Yesterday, the Western Cape Minister of Agriculture, Dr Ivan Meyer, opened the Worcester field reserve Restoration and Green indigenous tree nursery at the Worcester Veld Reserve in Worcester.
Speaking at the opening Minister Meyer said that climate change was a ministerial priority and that the nursey is one of the Western Cape Department of Agriculture's interventions to mitigate the impact of climate change.
Meyer: "The Worcester Veld Reserve indigenous Tree Nursery was established in collaboration with the Breedekloof Wine & Tourism which represents approximately 30 cellars and other partners such as the NGO, Change Makers Rehab Centre and French NGO, Reforestation." Meyer continues: "The nursery will directly contribute to the restoration of ecological infrastructure in our landscapes that plays a vital role to support agriculture."
According to the Western Cape Department of Agriculture's Director for Sustainable Resource Use and Management, Ashia Petersen, functioning ecosystems provide a wealth of ecological services to farmers, rural communities and downstream economic centres. Petersen: " Water quality and quantity, the regulation of streamflow, the prevention of soil erosion are some of the major benefits of healthy ecosystems. Moreover, the sequestration of carbon in biomass and soils are enabled and supported to regulation of climate change.".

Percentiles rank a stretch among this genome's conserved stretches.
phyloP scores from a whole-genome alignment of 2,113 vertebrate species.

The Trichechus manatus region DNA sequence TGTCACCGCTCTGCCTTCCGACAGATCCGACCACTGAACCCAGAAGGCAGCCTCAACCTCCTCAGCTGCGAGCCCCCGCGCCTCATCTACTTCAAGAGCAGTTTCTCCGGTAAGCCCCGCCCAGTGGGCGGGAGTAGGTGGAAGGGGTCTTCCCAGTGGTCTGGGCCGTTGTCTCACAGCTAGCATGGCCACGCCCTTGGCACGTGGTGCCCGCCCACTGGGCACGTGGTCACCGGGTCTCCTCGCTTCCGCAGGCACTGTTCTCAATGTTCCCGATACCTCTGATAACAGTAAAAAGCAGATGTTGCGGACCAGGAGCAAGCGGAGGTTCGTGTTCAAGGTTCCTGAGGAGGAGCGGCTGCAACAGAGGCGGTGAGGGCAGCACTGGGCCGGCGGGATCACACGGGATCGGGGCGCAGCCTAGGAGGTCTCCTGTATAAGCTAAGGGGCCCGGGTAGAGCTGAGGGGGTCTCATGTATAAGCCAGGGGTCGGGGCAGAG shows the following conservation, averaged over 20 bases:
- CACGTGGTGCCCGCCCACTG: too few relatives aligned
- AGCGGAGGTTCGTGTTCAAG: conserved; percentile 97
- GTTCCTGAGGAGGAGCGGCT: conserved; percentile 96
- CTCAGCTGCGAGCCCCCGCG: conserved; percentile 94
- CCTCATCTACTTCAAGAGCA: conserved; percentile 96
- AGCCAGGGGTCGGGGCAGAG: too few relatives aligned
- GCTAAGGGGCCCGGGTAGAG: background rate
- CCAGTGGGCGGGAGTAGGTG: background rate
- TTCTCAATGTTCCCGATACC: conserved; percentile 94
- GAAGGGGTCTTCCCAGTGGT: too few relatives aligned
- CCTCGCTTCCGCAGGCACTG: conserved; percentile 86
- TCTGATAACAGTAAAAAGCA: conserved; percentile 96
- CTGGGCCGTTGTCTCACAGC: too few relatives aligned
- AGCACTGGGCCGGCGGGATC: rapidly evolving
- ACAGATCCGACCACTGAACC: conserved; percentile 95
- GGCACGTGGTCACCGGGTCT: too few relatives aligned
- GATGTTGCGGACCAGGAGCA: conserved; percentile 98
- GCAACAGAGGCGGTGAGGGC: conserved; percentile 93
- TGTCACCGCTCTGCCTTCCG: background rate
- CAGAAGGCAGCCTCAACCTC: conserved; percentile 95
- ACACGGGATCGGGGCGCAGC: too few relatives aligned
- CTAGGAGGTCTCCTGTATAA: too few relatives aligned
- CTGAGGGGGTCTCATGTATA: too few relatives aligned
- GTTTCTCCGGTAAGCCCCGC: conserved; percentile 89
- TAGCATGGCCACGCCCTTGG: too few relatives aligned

She further highlights that the restoration of wetlands and riparian zones improves the natural biodiversity in the landscape and reduces flooding risk to farmers along our rivers in the Western Cape.
Petersen explains further: "Although this kind of restoration cannot protect against severe droughts or wildfire, the impacts are reduced through the natural buffering capacity of functional ecosystems".
Meyer highlights that the restoration of ecological infrastructure has been a cost-effective means of adapting to climate change. Substantial employment opportunities are also often realized. "This is especially the case during the clearing of invasive alien trees along our rivers and the restoration of these areas with indigenous trees. The Western Cape Department of Agriculture's investment in ecological infrastructure's alien clearing projects created 1000 jobs and rehabilitated 15 000 hectares of agricultural land last year," concludes Meyer.